The greatest cancer increase has occurred in zone B. In zone A the numbers are small and no significant cancer increases have occurred. In zone R one kind of cancer has increased: soft tissue sarcoma. Previous studies have linked dioxin exposure to soft tissue sarcoma in humans.

In zone B, among women there has been an observable increase in cancers of the gall bladder and biliary tract (the system that delivers bile from the liver to the small intestine), and in cancers related to the blood-forming system (multiple myeloma and myeloid leukemia).

Among men in zone B, there were observable increases in cancers of the blood-forming system, and in one kind of non-Hodgkin's lymphoma (a cancer of the lymph system called lymphoreticulosarcoma).

This new study only covers the period 1976 through 1986--10 years after the Seveso accident. Since most cancers take longer than 10 years to develop, the cancers reported in this study may represent only the earliest signs of more trouble to come.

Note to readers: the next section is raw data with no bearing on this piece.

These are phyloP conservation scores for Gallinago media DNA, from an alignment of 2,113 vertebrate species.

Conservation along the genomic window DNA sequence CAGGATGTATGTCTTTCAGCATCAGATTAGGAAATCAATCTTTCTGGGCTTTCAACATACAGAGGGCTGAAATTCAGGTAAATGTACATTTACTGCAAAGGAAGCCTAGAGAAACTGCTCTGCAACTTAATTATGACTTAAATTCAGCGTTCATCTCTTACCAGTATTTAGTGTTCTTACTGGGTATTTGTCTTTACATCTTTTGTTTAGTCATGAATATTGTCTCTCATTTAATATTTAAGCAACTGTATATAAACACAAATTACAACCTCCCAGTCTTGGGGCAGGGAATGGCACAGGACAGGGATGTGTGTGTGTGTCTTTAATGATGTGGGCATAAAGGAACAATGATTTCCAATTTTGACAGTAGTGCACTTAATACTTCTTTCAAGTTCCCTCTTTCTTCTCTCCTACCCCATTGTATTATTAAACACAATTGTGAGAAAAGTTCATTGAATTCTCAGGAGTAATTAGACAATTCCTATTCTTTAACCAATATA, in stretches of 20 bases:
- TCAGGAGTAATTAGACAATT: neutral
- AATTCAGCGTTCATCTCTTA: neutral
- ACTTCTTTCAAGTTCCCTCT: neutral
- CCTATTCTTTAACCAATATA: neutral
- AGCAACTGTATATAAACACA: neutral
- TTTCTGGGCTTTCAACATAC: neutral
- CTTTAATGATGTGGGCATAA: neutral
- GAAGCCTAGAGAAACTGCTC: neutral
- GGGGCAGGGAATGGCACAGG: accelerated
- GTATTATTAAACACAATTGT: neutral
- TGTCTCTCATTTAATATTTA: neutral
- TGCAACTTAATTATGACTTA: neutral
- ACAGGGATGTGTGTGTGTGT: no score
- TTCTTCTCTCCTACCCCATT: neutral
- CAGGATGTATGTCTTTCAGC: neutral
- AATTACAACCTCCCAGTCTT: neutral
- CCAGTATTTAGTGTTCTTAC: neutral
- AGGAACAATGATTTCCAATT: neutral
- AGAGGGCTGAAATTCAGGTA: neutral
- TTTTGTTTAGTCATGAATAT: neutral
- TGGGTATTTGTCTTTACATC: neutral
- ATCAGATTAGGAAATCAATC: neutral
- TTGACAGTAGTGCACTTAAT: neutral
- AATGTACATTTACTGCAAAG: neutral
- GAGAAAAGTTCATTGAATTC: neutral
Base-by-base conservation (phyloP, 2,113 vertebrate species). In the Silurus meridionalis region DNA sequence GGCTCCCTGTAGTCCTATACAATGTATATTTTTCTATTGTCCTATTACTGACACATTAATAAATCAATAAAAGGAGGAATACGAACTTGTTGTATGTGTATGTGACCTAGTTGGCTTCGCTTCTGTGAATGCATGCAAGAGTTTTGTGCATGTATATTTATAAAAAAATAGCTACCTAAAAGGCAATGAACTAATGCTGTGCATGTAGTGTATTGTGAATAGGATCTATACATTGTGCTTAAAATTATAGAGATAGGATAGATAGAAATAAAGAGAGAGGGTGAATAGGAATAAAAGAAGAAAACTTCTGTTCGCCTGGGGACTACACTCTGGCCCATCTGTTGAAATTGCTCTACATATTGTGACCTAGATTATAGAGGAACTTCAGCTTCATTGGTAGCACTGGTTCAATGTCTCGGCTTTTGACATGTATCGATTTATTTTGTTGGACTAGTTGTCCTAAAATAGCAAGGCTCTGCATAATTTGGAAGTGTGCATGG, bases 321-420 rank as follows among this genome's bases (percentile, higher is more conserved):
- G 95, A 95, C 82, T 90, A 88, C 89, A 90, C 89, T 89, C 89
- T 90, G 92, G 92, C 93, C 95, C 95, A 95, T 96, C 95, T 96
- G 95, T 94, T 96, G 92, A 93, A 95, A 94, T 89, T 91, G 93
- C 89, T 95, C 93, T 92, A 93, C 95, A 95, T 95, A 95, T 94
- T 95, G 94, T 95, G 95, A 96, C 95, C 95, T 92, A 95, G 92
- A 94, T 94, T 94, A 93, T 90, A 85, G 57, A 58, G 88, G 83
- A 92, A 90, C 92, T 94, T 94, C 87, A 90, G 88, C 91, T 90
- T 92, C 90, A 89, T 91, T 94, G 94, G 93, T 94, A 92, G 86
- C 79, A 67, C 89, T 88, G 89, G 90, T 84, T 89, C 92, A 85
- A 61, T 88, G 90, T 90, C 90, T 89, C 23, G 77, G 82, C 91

This Seveso study is not the first to indicate that dioxin causes cancer in humans. [3-10,14,15] Swedish researchers in the late 1970s began reporting that exposure to phenoxy herbicides (2,4-D and 2,4,5-T) caused a 3-fold to 6-fold increase in the risk of soft tissue sarcomas and lymphomas. Phenoxy herbicides are contaminated with dioxin during manufacture.

Monsanto Corporation, a major manufacturer of phenoxy herbicides, in the late 1970s and early 1980s sponsored studies of workers that the company had exposed to dioxin, and these studies showed no increased cancer deaths among exposed workers. However, the Monsanto studies have been criticized by a report from the National Research Council, [11] which says Monsanto's studies were "plagued with errors in classification of exposed and unexposed groups, according to some reports, and hence have been biased toward a finding of no effect." A 1990 analysis of Monsanto workers, conducted by the National Institute for Occupational Safety and Health, reported a statistically-significant increase in soft tissue sarcomas. [12]